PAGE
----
More Dance, Less Volley Ball by
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Let me be clear. I am not an athlete and never enjoyed any sort of organized team sport. Just built that way. So PE was definitely not my thing. I am barely 5′ tall, small-boned, terrible hand-to-eye coordination. Great sense of rhythm, good dancer. Yes, dancing is good exercise. Anyone done a Zumba class? So I was always picked last for any team activity in PE class (even Red Rover…I wasn’t strong enough to break through the line). I couldn’t serve the ball over the net in volley ball. I do have strong legs, so I was pretty good at kick ball, just not very fast at running the bases.

The Featured photo is from my 7th grade yearbook, so an actual PE photo. The woman in the white blouse was our instructor and we wore those (blue) uniforms to class for two years. They came home on Fridays to be laundered. The trampoline was fine. I rather liked the bouncing and could do a few tricks. I was truly awful at most of the rest. The one part that I liked, even in grade school was square dancing. Learning the calls and proper moves was really fun. I’m not sure it gave us a good workout, but it was different and kept our minds engaged, as we listened to the calls and moved to them.

I understand that part of the role of PE was just to let us work off steam and get us moving after sitting so much of the day. That certainly has it merits. And for those who excel athletically, it gave them a chance to shine, which was also nice. But it was always a frustrating part of my day, as I was so bad at most aspects of PE class. But I’d get a good grade for effort. I always tried.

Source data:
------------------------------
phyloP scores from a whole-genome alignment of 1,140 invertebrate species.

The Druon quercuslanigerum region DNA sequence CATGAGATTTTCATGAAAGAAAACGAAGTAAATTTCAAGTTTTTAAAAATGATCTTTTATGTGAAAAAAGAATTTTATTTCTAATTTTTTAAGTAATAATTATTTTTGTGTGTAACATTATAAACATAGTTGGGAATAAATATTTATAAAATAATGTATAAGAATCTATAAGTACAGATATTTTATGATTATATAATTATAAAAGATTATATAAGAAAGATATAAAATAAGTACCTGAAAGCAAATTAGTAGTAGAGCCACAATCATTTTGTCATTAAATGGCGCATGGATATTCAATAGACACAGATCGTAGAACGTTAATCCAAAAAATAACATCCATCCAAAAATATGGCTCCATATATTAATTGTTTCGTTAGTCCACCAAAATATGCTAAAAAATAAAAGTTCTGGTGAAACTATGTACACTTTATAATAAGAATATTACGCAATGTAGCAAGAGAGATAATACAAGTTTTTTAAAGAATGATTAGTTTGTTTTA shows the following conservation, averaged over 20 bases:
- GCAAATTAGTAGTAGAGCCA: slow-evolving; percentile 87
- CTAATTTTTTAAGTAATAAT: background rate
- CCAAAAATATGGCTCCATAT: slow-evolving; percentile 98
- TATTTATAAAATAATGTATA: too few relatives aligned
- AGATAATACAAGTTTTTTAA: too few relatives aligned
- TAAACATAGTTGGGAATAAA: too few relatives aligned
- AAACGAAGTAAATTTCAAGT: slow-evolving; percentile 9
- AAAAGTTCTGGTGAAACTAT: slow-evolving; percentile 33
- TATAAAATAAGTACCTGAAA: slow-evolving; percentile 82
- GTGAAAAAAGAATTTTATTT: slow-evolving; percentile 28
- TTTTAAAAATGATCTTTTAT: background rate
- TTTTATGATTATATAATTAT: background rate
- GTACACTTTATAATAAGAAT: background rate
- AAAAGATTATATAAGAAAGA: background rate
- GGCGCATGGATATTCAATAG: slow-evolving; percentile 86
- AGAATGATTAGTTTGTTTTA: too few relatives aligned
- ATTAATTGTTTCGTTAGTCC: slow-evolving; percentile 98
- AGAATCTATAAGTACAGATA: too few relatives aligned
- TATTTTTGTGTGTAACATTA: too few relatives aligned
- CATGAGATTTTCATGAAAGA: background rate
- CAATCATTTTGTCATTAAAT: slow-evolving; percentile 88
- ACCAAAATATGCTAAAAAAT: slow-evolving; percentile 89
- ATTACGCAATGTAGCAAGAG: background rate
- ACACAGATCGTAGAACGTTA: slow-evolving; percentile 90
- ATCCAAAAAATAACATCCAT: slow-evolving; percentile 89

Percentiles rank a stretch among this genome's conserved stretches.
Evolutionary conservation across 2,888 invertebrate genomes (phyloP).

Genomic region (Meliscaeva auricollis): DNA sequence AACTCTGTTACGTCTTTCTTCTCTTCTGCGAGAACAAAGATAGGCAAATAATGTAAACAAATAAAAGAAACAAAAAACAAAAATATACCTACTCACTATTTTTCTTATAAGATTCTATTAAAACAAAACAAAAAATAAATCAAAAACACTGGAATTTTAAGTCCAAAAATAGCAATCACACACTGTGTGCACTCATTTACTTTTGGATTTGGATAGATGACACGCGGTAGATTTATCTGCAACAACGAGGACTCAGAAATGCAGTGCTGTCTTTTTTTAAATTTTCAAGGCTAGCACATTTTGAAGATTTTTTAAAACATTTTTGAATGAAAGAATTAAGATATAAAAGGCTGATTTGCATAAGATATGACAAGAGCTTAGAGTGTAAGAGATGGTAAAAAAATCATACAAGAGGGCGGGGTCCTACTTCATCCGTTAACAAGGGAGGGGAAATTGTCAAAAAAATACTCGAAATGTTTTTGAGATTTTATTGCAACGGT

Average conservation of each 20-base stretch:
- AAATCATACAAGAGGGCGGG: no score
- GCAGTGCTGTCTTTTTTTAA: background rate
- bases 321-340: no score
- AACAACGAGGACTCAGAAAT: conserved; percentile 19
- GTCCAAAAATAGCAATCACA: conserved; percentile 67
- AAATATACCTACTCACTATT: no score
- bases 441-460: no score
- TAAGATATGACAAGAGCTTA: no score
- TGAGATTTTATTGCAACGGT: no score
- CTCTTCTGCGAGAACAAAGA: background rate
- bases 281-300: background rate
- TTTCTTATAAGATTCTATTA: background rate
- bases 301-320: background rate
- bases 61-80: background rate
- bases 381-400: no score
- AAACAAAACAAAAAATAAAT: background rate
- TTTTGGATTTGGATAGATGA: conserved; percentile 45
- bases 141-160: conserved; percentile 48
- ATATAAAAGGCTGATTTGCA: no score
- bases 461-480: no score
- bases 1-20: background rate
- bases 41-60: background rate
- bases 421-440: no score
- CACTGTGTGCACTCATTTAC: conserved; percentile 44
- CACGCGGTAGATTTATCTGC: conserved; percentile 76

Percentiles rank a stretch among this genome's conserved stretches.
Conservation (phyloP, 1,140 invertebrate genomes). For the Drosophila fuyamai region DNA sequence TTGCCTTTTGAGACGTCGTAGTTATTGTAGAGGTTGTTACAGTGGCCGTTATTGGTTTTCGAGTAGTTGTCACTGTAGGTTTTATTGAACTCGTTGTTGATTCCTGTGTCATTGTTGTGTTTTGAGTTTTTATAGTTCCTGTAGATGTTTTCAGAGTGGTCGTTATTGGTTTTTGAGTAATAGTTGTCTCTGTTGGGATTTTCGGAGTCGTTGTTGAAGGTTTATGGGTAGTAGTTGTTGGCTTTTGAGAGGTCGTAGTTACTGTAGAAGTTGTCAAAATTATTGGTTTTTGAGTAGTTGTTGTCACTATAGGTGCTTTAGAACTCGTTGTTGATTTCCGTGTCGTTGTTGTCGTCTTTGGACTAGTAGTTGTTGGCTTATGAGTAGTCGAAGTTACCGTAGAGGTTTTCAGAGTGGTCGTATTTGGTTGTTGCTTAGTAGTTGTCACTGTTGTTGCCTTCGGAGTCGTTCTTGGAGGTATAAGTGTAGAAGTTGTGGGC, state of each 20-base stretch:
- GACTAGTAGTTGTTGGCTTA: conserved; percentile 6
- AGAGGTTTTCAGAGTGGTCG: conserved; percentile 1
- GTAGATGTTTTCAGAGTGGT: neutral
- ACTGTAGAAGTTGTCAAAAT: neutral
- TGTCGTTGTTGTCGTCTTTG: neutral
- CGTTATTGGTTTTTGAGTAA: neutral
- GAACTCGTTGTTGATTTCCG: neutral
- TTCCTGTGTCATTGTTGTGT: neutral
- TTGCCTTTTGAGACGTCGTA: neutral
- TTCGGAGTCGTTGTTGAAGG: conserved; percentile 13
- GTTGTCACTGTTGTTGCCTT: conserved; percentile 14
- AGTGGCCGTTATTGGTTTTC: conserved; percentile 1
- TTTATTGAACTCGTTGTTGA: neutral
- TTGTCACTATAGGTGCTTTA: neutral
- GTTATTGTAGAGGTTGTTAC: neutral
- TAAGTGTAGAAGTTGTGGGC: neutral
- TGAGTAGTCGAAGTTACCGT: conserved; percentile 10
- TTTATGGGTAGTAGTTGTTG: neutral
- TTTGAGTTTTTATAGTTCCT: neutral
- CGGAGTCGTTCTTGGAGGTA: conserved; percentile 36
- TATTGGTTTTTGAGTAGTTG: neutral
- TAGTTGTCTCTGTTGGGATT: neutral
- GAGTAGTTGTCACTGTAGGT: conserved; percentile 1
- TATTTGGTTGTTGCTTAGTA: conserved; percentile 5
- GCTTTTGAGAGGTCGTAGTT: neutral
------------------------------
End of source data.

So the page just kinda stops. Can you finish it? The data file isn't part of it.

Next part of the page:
By the time I got to college, they did offer Modern Dance as a form of exercise, so I’d put on my black leotard and trod to the gym. Of course, I was happy with that. I picked up choreography quickly and would sail through class. We also had to pass a swim test in order to graduate. That was a state requirement and I was fine with that. We took swimming in high school too. I had to remove my contact lenses for that class and putting them back in, in the busy, crowded locker room was always challenging. I was not a strong swimmer, but I enjoyed the water and could pass all the tests, so was fine being in the pool except for the strong smell of chlorine, which was off-putting.

At Brandeis I used to swim for exercise, then take a relaxing sauna after. There was a notorious professor who was frequently in the sauna with all the co-eds, a very handsy professor. We all knew that his wandering hands would be all over our bare legs in the sauna (we always wore our bathing suits – no nude co-ed saunas). In fact, it was sort of a joke around campus. This was long before the #MeToo movement. We just pushed his hand off of us. Of course, he would be fired today. Times have changed.